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June 23, 2006

From Presby Pews ...

While I've been reading a lot (and blogging a little) about the SBC National Convention in Greensboro, a few other denominational bodies have been meeting. The PCA, according to David "Jollyblogger" Wayne, has been a pretty boring assembly. But the PCUSA has been trying to make up for that lack in Presby excitement. And, of course, the blogosphere has been watching.

One of my favorite quotes concerning the PCUSA has to come from GetReligion:

The name of the game is “local option,” meaning that officials in blue pews get to read the Bible (and the denomination’s own teachings) in a way that allows them to move foward on issues such as the ordination of sexually active gays and lesbians and the creation — semi-officially, of course — of church rites to celebrate same-sex marriages. Meanwhile, people in red pews get to keep believing what they have believed for centuries and, of course, they get to keep sending in their pledge dollars to support national agencies that act as if basic points of doctrine and moral theology are moot, even if they remain on the books.
Sounds a bit like local church autonomy, but it ends up working against conservative congregations that have been trying to stick it out in the PCUSA. And local church autonomy is a Baptist thing, not a Presby thing, so there are some people concerned about this apparant shift to a congregational form of church government.

I've been reading Mark Roberts' reaction pieces. He's got a stake in the discussion, because he is PCUSA. And he's not ready to leave, even though he is, in his own words, "...tired of the battle."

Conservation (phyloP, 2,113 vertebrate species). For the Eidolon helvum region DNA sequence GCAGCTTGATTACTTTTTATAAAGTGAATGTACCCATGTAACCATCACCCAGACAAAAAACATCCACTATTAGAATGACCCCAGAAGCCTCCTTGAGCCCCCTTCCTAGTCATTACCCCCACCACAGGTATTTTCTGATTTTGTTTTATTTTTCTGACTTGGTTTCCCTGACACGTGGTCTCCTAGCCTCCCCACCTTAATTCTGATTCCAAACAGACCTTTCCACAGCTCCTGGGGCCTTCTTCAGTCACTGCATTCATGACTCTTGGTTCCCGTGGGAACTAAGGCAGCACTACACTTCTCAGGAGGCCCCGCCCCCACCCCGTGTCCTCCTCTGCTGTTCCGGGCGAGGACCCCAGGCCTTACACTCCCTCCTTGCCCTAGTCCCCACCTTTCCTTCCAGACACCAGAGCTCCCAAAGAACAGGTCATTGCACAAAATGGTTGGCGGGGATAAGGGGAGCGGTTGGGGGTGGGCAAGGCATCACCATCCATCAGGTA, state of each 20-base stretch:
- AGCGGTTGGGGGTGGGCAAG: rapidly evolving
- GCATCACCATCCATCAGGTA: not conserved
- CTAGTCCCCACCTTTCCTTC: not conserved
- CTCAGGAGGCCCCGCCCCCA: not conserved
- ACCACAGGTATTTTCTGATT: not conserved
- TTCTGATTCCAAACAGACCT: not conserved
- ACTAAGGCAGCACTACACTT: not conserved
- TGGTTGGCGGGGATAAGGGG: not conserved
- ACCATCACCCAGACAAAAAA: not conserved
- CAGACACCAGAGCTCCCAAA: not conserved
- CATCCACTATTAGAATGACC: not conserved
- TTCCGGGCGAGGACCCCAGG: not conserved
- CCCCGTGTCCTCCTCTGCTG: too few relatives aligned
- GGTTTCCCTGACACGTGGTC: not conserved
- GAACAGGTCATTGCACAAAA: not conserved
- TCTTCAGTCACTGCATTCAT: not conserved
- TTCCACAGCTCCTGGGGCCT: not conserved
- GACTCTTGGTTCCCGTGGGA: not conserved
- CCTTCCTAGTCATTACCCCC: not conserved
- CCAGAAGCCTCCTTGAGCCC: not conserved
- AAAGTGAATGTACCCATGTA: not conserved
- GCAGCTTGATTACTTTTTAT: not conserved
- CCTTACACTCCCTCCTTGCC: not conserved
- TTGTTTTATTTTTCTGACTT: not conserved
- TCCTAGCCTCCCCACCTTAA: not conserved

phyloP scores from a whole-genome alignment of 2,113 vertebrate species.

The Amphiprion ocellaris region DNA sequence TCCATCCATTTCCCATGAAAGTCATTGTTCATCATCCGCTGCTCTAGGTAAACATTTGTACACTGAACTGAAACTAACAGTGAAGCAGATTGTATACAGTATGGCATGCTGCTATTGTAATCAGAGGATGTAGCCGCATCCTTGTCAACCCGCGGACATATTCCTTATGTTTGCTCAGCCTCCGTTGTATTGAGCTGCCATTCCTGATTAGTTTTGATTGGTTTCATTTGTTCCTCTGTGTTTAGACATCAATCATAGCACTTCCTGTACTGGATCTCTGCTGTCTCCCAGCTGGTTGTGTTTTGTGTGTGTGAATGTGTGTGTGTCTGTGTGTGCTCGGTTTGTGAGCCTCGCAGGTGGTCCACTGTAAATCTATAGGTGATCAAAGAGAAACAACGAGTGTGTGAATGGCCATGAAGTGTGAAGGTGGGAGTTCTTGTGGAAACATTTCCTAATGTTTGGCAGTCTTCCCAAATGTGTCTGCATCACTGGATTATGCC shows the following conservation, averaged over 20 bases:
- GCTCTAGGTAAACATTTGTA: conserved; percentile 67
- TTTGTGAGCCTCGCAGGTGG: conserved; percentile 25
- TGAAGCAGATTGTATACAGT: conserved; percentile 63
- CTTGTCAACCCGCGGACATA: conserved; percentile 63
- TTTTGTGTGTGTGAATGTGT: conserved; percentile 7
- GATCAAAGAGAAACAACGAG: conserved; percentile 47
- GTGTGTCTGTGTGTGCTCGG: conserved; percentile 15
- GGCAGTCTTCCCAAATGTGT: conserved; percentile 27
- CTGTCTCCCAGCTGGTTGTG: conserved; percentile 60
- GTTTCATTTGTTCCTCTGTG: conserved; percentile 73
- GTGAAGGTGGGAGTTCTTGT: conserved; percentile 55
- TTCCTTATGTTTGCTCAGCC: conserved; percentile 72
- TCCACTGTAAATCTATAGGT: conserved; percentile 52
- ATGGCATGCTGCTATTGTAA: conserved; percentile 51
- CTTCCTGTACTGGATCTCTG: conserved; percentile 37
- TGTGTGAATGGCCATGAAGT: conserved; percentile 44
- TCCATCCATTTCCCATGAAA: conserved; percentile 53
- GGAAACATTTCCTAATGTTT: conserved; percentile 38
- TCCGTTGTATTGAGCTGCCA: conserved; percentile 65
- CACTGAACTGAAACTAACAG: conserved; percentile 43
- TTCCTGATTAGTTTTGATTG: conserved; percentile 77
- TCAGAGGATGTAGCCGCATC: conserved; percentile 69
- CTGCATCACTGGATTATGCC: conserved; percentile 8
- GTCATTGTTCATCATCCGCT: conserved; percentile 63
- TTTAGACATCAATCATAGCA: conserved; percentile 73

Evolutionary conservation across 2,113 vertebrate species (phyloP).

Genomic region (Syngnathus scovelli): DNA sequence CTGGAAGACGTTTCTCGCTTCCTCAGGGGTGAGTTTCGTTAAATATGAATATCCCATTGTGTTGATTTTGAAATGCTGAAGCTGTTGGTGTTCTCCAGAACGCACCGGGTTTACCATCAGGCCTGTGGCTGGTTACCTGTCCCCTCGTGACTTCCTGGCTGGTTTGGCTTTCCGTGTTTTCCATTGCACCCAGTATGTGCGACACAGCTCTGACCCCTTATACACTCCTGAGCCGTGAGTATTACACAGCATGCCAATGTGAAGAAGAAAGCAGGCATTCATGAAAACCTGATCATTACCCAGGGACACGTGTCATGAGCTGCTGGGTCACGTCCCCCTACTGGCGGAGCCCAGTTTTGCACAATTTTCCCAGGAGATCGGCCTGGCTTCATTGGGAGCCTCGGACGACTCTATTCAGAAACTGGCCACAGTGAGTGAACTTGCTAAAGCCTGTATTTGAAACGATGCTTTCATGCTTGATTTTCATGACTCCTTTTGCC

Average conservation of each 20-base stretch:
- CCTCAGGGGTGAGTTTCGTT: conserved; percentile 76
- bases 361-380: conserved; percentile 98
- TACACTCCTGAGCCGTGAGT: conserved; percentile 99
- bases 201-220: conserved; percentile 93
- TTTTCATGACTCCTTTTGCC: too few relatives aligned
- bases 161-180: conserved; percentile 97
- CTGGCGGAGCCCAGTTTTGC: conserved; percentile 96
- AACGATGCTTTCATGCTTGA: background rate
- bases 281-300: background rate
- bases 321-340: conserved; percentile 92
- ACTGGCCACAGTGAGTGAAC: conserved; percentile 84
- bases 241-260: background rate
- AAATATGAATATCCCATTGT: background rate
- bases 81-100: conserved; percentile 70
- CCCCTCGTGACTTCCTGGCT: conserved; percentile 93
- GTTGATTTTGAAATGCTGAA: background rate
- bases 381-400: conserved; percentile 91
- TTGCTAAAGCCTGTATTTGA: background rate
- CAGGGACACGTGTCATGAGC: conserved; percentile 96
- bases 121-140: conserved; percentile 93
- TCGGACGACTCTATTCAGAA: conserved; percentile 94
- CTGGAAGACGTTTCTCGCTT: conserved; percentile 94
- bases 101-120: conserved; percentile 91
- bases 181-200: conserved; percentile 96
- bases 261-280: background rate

I think this must be how many conservative Southern Baptists felt thirty years ago. So many conservatives pulled out that the fight must have seemed unwinnable. Many people wrote of the SBC as a lost cause. For a long time, I was one of those people -- not at the beginning, since I was eight thirty years ago. But as a teenager, and even in college, I thought that good, solid Southern Baptist churches were rare (even though I actually found one in Lynchburg. I figured they were an exception).

Now I'm reaping the benefits of the conservatives who stuck it out. People who fought for the heart and soul of an organization that was at one time committed to Biblical Christianity. People who prayed for a day when it would be once again.

So I'm going to agree with Mark Roberts. There are many, many people who are being led to leave the PCUSA, just as many were lead to leave the SBC years ago. The people who left the SBC went on to start great independent ministries, and had a tremendous impact on the world, so I can not and will not fault them for their decision. If God is leading people out of the PCUSA, then they should go.

My prayer is that my Presbyterian brothers and sisters will learn a little from Baptist history. The people who left the SBC condemned those conservatives who stayed. Even today, there are extreme fundamentalist Baptists who will have nothing to do with Southern Baptists, or anyone who hangs around with them. The man who baptized me is one of those people -- I will never share a platform with him, because I am a Southern Baptist. There is needless division between people who should be laboring together in the fields because of the attitudes of those who left the SBC.

Don't condemn those who are being led by God to stay in the PCUSA. Maybe God will use their influence to bring the denomination back to Him, and back to a Biblical understanding of these issues that divide you. And if you are staying, don't condemn those who have had enough and are leaving. If you are being led by God, you must do what He is telling you to do, and you must respect those who God has given a different mission. If you learn anything from your Baptist brothers, learn this much from our mistakes. Fight modernism, fight liberalism. But don't fight each other.

Posted by Warren Kelly at June 23, 2006 04:59 PM | TrackBack
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